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UN Special Rapporteur on Freedom of Expression: Submission on Disinformation

10 March 2021.

The Centre for Law and Democracy (CLD) has provided a Submission on disinformation to the UN Special Rapporteur on Freedom of Expression. The Submission is in response to a call by the Special Rapporteur for inputs into her June 2021 report to the Human Rights Council, which will focus on disinformation and freedom of expression. CLD’s Submission reviews the main responses by both States and intermediaries to disinformation, analyses them from the perspective of freedom of expression and makes recommendations for future action.

“Disinformation is a growing problem around the world which, even as it represents an exercise of the right to freedom of expression, also seriously undermines that right,” said Toby Mendel, CLD’s Executive Director. “However, all too often responses to disinformation from both governments and intermediaries are broad-brush measures which fail to strike a careful balance between addressing the problem and minimising harm to human rights.”

Government responses to disinformation may consist of adopting broadly worded criminal prohibitions which lack appropriate intent requirements, allocating powers to regulate speech to political (as opposed to independent) actors and placing legal obligations or pressure on intermediaries to restrict content. Governments should focus far more on building trust by taking measures to prevent disinformation by officials, to enhance the flow of reliable information from official sources, to support a diverse, independent media sector and to put in place strong regimes for ensuring that citizens can access official information.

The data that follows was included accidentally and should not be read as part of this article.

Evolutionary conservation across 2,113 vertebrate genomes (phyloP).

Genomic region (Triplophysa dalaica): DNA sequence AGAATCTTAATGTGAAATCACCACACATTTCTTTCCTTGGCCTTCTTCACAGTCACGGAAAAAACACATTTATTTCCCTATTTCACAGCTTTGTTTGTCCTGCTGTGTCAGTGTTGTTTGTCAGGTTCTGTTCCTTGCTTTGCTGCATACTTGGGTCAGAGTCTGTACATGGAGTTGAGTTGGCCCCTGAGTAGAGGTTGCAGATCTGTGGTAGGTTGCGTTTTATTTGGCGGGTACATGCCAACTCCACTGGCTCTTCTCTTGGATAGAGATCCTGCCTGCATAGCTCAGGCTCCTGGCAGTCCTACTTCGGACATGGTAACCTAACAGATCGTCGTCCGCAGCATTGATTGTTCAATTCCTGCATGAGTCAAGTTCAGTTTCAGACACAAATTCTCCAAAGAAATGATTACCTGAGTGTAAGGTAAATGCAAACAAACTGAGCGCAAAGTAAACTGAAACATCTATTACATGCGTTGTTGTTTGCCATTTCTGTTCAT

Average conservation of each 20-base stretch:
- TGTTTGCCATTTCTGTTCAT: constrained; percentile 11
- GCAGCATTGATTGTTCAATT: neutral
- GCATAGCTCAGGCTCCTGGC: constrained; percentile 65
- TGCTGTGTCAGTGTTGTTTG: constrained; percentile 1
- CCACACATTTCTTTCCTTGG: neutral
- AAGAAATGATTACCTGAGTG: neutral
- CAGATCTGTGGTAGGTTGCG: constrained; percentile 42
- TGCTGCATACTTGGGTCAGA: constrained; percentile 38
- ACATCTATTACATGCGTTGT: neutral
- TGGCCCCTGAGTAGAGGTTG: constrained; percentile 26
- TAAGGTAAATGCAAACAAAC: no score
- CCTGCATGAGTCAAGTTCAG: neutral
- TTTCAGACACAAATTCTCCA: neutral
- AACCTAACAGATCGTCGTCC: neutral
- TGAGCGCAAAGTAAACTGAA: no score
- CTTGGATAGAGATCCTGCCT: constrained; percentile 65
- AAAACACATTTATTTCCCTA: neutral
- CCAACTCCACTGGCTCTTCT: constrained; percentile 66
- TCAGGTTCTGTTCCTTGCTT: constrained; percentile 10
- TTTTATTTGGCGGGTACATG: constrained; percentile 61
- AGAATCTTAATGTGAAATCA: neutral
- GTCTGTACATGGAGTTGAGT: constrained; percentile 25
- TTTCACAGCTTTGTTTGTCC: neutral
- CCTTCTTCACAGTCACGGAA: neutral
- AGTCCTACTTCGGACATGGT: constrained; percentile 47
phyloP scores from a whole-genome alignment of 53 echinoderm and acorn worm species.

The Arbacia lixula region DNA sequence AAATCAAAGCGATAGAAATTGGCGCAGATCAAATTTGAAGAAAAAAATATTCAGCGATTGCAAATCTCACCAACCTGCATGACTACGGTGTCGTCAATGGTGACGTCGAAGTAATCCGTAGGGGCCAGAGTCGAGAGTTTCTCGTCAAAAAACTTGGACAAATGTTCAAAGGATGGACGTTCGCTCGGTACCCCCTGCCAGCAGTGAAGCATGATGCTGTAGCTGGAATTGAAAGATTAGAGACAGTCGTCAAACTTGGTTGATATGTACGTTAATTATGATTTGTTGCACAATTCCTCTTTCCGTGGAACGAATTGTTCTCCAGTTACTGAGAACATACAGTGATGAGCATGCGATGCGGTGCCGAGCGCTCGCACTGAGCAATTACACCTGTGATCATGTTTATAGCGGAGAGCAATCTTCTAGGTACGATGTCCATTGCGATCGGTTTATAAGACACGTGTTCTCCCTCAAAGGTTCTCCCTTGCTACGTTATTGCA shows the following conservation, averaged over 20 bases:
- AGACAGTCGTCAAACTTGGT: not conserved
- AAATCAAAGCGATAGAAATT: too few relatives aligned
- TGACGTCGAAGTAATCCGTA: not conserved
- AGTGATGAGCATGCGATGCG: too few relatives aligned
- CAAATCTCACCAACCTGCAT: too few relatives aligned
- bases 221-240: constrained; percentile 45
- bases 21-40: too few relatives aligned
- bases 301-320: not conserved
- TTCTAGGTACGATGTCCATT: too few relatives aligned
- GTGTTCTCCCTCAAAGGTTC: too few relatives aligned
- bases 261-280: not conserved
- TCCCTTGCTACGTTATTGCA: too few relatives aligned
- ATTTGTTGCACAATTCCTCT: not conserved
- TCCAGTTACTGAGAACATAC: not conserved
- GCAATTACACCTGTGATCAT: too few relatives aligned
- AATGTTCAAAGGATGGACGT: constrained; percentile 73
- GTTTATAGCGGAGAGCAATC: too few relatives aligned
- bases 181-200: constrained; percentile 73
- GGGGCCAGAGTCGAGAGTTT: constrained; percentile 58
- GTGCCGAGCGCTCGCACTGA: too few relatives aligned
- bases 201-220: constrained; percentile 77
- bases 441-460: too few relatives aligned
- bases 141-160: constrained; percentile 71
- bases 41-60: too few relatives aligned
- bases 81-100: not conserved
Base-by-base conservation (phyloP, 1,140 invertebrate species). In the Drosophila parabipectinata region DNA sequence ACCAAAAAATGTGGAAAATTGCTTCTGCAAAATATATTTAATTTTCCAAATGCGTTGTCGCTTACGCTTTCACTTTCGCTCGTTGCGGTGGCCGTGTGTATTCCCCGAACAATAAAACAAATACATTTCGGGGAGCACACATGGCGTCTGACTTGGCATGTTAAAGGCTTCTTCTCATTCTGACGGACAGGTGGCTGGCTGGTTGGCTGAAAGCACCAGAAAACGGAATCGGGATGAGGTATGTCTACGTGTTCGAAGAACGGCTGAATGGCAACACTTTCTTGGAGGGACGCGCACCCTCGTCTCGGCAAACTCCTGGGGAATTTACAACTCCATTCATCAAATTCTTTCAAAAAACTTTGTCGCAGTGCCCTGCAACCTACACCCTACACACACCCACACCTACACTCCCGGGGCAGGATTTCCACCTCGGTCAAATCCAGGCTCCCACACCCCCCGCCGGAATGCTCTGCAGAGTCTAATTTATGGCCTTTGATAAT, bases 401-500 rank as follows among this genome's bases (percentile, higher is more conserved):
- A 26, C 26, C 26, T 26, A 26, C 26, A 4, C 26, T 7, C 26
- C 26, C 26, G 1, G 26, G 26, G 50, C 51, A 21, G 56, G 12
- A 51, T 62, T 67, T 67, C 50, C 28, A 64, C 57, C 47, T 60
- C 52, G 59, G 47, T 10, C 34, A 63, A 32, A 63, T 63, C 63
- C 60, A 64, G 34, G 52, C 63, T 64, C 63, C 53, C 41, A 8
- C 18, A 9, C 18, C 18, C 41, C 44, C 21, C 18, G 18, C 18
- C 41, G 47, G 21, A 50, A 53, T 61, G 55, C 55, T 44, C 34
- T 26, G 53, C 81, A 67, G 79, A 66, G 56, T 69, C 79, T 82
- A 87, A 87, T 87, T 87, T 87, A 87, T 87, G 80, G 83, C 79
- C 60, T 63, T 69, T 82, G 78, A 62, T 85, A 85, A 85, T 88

Intermediaries also need to respond in a far more transparent and nuanced way to disinformation. Their definitions of what speech breaches their policies need to be far more precise and be guided by human rights standards. Far greater transparency is needed regarding those definitions, how policies are applied and enforced, and how their automated systems prioritise and feature certain content. Where the approach taken by those automated systems tends to promote disinformation, directly or indirectly, intermediaries need to acknowledge this and address this issue directly, even if it may affect their business interests. Intermediaries also need to engage far more with users in the Global South to ensure that their policies take local conditions appropriately into account.

CLD’s Submission is available  UN Special Rapporteur for Freedom of Expression: Submission on an Annual Thematic Report on Disinformation.

For further information, please contact:

Laura Notess
Legal Officer
Centre for Law and Democracy
Email: laura@law-democracy.org
+1 782 234 4471
twitter: @law_democracy

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